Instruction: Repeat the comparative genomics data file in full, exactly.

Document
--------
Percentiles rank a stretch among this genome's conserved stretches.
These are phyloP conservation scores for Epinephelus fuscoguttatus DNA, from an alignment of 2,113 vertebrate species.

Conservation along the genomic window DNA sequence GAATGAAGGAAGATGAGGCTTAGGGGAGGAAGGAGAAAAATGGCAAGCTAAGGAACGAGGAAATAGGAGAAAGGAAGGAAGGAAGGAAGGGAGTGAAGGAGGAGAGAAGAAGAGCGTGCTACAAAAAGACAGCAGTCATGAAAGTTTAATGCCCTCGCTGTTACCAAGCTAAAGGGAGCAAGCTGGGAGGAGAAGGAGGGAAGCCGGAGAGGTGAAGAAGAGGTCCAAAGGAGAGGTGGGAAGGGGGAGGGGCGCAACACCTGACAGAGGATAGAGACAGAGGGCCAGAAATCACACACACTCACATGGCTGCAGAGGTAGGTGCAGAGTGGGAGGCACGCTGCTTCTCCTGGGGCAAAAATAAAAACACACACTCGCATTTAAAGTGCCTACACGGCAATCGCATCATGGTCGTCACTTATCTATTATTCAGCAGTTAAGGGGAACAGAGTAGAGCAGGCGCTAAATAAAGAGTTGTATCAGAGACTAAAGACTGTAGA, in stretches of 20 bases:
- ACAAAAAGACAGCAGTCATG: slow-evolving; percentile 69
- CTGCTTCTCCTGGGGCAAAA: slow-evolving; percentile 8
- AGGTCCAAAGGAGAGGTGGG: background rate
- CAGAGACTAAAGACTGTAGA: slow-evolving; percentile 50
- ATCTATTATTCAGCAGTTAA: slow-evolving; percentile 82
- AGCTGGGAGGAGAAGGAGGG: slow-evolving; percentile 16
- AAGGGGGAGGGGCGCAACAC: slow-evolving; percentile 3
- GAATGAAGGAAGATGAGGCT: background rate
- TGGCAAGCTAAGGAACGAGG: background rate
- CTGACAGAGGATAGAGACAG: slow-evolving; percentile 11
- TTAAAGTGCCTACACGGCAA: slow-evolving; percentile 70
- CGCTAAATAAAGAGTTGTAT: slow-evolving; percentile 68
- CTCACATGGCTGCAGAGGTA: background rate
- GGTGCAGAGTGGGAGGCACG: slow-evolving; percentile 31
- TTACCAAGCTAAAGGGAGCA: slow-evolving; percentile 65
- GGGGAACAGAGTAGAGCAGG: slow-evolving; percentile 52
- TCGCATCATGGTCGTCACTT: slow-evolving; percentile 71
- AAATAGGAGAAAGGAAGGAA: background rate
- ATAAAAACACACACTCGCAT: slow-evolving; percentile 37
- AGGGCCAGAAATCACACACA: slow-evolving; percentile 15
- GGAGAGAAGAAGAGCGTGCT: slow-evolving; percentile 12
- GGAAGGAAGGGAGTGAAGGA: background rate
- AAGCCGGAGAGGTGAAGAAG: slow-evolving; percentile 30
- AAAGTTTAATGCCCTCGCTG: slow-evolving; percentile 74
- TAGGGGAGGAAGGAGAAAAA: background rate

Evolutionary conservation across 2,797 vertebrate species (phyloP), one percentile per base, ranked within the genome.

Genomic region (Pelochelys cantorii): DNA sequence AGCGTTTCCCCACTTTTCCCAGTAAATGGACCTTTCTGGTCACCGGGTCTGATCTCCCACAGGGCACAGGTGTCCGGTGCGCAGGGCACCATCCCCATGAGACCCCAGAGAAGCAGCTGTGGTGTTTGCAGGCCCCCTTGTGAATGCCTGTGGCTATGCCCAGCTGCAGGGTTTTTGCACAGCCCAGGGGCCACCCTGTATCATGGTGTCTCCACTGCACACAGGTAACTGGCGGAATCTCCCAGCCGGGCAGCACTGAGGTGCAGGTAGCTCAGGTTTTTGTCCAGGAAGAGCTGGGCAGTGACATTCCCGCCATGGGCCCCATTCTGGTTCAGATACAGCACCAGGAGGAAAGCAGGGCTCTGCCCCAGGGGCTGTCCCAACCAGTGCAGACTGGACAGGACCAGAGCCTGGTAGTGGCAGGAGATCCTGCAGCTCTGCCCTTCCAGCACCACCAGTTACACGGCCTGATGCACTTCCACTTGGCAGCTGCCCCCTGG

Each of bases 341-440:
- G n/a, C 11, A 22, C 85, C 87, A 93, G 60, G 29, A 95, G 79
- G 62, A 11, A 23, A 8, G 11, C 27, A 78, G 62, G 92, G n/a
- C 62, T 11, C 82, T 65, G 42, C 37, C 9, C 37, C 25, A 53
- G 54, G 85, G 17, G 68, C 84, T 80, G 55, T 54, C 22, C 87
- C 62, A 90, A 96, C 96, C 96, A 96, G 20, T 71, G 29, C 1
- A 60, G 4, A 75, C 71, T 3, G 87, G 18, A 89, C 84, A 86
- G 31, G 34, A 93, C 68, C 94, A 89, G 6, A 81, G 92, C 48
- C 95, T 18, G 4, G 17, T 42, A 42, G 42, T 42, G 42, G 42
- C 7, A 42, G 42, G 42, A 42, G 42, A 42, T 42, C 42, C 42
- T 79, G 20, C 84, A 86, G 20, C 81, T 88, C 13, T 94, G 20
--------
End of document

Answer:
Percentiles rank a stretch among this genome's conserved stretches.
These are phyloP conservation scores for Epinephelus fuscoguttatus DNA, from an alignment of 2,113 vertebrate species.

Conservation along the genomic window DNA sequence GAATGAAGGAAGATGAGGCTTAGGGGAGGAAGGAGAAAAATGGCAAGCTAAGGAACGAGGAAATAGGAGAAAGGAAGGAAGGAAGGAAGGGAGTGAAGGAGGAGAGAAGAAGAGCGTGCTACAAAAAGACAGCAGTCATGAAAGTTTAATGCCCTCGCTGTTACCAAGCTAAAGGGAGCAAGCTGGGAGGAGAAGGAGGGAAGCCGGAGAGGTGAAGAAGAGGTCCAAAGGAGAGGTGGGAAGGGGGAGGGGCGCAACACCTGACAGAGGATAGAGACAGAGGGCCAGAAATCACACACACTCACATGGCTGCAGAGGTAGGTGCAGAGTGGGAGGCACGCTGCTTCTCCTGGGGCAAAAATAAAAACACACACTCGCATTTAAAGTGCCTACACGGCAATCGCATCATGGTCGTCACTTATCTATTATTCAGCAGTTAAGGGGAACAGAGTAGAGCAGGCGCTAAATAAAGAGTTGTATCAGAGACTAAAGACTGTAGA, in stretches of 20 bases:
- ACAAAAAGACAGCAGTCATG: slow-evolving; percentile 69
- CTGCTTCTCCTGGGGCAAAA: slow-evolving; percentile 8
- AGGTCCAAAGGAGAGGTGGG: background rate
- CAGAGACTAAAGACTGTAGA: slow-evolving; percentile 50
- ATCTATTATTCAGCAGTTAA: slow-evolving; percentile 82
- AGCTGGGAGGAGAAGGAGGG: slow-evolving; percentile 16
- AAGGGGGAGGGGCGCAACAC: slow-evolving; percentile 3
- GAATGAAGGAAGATGAGGCT: background rate
- TGGCAAGCTAAGGAACGAGG: background rate
- CTGACAGAGGATAGAGACAG: slow-evolving; percentile 11
- TTAAAGTGCCTACACGGCAA: slow-evolving; percentile 70
- CGCTAAATAAAGAGTTGTAT: slow-evolving; percentile 68
- CTCACATGGCTGCAGAGGTA: background rate
- GGTGCAGAGTGGGAGGCACG: slow-evolving; percentile 31
- TTACCAAGCTAAAGGGAGCA: slow-evolving; percentile 65
- GGGGAACAGAGTAGAGCAGG: slow-evolving; percentile 52
- TCGCATCATGGTCGTCACTT: slow-evolving; percentile 71
- AAATAGGAGAAAGGAAGGAA: background rate
- ATAAAAACACACACTCGCAT: slow-evolving; percentile 37
- AGGGCCAGAAATCACACACA: slow-evolving; percentile 15
- GGAGAGAAGAAGAGCGTGCT: slow-evolving; percentile 12
- GGAAGGAAGGGAGTGAAGGA: background rate
- AAGCCGGAGAGGTGAAGAAG: slow-evolving; percentile 30
- AAAGTTTAATGCCCTCGCTG: slow-evolving; percentile 74
- TAGGGGAGGAAGGAGAAAAA: background rate

Evolutionary conservation across 2,797 vertebrate species (phyloP), one percentile per base, ranked within the genome.

Genomic region (Pelochelys cantorii): DNA sequence AGCGTTTCCCCACTTTTCCCAGTAAATGGACCTTTCTGGTCACCGGGTCTGATCTCCCACAGGGCACAGGTGTCCGGTGCGCAGGGCACCATCCCCATGAGACCCCAGAGAAGCAGCTGTGGTGTTTGCAGGCCCCCTTGTGAATGCCTGTGGCTATGCCCAGCTGCAGGGTTTTTGCACAGCCCAGGGGCCACCCTGTATCATGGTGTCTCCACTGCACACAGGTAACTGGCGGAATCTCCCAGCCGGGCAGCACTGAGGTGCAGGTAGCTCAGGTTTTTGTCCAGGAAGAGCTGGGCAGTGACATTCCCGCCATGGGCCCCATTCTGGTTCAGATACAGCACCAGGAGGAAAGCAGGGCTCTGCCCCAGGGGCTGTCCCAACCAGTGCAGACTGGACAGGACCAGAGCCTGGTAGTGGCAGGAGATCCTGCAGCTCTGCCCTTCCAGCACCACCAGTTACACGGCCTGATGCACTTCCACTTGGCAGCTGCCCCCTGG

Each of bases 341-440:
- G n/a, C 11, A 22, C 85, C 87, A 93, G 60, G 29, A 95, G 79
- G 62, A 11, A 23, A 8, G 11, C 27, A 78, G 62, G 92, G n/a
- C 62, T 11, C 82, T 65, G 42, C 37, C 9, C 37, C 25, A 53
- G 54, G 85, G 17, G 68, C 84, T 80, G 55, T 54, C 22, C 87
- C 62, A 90, A 96, C 96, C 96, A 96, G 20, T 71, G 29, C 1
- A 60, G 4, A 75, C 71, T 3, G 87, G 18, A 89, C 84, A 86
- G 31, G 34, A 93, C 68, C 94, A 89, G 6, A 81, G 92, C 48
- C 95, T 18, G 4, G 17, T 42, A 42, G 42, T 42, G 42, G 42
- C 7, A 42, G 42, G 42, A 42, G 42, A 42, T 42, C 42, C 42
- T 79, G 20, C 84, A 86, G 20, C 81, T 88, C 13, T 94, G 20